‘Non-native’ species reported in Kentucky for first time in state history

The Kentucky Department of Fish and Wildlife confirmed reports of a flamingo at Cave Run Lake in Rowan County.
Published: Sep. 5, 2023 at 4:08 PM EDT
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ROWAN COUNTY, Ky. (WKYT) - A flamingo has been spotted at a Kentucky lake.

The Kentucky Department of Fish and Wildlife confirmed reports of a flamingo at Cave Run Lake in Rowan County.

A video of the flamingo taken by Morgan County resident Amanda Frazier.

Amanda Frazier says she and her family decided to enjoy their Labor Day by getting out on Cave Run Lake. Frazier says they were driving their kids around in a tube when something caught her husband’s eye.

“My husband looked over, and he said, ‘Look at that flamingo!’ and we were laughing because we thought someone had brought a plastic one and pushed it down in the sand,” Frazier said.

But soon enough, that “plastic” pink bird came to life.

“It was just walking around, letting people come up to it and take its picture,” Frazier said.

John Brunjes with Kentucky Fish and Wildlife says it was likely one of several swept north from the Yucatan Peninsula by Hurricane Idalia.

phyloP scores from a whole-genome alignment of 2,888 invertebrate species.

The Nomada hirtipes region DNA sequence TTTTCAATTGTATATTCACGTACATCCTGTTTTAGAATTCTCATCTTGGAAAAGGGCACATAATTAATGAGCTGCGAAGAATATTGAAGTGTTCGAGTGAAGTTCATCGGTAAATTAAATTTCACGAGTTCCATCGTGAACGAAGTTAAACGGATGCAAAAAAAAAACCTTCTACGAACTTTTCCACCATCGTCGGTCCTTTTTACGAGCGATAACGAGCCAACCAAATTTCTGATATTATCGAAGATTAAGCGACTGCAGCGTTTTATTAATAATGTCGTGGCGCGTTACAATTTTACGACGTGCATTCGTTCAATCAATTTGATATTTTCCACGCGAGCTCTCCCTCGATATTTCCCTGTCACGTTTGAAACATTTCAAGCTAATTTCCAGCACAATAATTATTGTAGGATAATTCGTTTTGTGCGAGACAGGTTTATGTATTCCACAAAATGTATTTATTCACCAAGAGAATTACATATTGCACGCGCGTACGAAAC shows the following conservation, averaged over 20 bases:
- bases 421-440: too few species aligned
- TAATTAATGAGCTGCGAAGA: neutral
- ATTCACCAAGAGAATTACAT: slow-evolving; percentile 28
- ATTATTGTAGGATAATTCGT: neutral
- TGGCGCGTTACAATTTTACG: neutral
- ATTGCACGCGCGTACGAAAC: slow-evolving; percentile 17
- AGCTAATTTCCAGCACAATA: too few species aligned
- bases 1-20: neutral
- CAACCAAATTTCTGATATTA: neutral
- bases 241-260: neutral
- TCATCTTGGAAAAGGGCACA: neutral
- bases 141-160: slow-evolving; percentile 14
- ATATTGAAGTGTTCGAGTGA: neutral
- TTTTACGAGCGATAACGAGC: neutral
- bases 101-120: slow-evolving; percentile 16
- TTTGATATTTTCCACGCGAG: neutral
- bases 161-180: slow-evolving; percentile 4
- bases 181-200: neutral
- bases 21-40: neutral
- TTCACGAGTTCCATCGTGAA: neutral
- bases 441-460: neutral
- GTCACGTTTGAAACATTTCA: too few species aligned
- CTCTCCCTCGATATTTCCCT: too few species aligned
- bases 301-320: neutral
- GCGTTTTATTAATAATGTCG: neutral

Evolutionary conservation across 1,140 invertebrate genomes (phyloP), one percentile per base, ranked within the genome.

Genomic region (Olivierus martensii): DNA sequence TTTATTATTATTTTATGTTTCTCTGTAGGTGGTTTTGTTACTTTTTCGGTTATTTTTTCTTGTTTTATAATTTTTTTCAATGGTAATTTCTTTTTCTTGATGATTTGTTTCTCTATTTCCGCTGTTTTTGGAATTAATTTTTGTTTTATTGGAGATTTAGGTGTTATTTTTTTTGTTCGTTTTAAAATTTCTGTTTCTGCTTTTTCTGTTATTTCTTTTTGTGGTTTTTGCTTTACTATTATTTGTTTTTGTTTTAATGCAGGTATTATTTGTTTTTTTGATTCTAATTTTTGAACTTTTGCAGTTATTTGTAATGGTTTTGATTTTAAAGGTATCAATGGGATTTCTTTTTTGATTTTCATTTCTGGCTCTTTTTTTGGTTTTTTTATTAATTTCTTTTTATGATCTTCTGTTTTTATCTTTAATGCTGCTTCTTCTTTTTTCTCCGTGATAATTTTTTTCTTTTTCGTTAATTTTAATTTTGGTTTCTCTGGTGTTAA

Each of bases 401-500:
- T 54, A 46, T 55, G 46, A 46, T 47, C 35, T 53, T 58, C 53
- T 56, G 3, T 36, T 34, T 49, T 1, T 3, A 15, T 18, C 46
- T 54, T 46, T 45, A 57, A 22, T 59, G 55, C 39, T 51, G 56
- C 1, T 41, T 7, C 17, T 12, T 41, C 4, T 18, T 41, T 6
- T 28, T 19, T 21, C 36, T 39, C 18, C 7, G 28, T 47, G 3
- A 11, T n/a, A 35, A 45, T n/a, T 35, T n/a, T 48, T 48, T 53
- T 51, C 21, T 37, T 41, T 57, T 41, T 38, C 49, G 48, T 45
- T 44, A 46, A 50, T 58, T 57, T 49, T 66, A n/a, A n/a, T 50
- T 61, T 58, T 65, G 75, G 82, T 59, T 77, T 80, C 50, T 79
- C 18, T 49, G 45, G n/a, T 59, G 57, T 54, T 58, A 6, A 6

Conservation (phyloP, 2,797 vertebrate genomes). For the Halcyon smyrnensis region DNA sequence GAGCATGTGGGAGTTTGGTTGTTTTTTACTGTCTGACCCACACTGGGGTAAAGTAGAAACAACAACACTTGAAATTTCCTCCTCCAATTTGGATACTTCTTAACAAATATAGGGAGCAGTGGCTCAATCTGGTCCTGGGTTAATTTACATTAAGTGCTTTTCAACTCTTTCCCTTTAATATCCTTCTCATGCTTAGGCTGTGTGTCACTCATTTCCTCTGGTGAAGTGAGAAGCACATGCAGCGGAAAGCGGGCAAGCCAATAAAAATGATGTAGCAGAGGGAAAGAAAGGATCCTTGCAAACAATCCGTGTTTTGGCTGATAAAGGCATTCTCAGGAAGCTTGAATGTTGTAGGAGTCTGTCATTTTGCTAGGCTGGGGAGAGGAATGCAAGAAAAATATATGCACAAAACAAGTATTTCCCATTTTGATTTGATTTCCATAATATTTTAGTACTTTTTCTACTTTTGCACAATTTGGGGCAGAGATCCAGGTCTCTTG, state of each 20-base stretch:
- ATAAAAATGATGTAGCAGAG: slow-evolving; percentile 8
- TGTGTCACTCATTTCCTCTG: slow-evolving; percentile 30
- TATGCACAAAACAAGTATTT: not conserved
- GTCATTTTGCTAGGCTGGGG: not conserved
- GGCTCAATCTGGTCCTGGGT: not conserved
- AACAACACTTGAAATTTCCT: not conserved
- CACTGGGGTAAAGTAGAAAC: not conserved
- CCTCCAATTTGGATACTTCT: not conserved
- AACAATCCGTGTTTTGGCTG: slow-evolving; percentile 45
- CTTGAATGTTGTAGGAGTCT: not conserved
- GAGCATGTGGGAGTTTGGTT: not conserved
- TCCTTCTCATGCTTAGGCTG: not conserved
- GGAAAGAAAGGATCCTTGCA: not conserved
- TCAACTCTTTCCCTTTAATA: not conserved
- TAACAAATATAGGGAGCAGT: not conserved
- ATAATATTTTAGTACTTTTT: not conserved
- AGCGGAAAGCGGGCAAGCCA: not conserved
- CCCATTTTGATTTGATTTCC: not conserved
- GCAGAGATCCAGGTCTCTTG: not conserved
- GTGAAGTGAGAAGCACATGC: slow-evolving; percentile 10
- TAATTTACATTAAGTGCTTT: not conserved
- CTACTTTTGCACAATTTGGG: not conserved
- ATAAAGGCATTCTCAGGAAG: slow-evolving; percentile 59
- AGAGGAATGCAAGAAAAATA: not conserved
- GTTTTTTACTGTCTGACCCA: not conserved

“If you’re in the eye of a hurricane. A lot of times, you can hear tons and tons of birds overhead. Oftentimes, they find a safe spot, and the storm just carries them,” said Brunjes.

Brunjes says this particular storm caused flamingos to flock into nine different U.S. states, adding that it’s the first-ever recorded sighting of the flamboyant bird in Kentucky.

“After we figured out what was going on, why it may have showed up here, we were saddened because it was away from home and by itself,” Frazier said.

Brunjes noted that the increasingly cooler weather would affect the flamingo, had it stuck around another month. Its food sources would look much different, too.

“What they’re eating here definitely would not be what they’re eating in the Yucatan,” Brunjes said. “My guess is, over the long term, their diet would suffer.”

But he says no one spotted it Tuesday. So, he thinks its cameo in the Commonwealth is over, and it’s likely starting a very long journey back home.

Brunjes added its bright coloration indicates it is still in good health as it migrates back to a more normal habitat.

“They came in good condition, they get a little supplemental food here and there, and they’ve got enough energy to get home,” said Brunjes.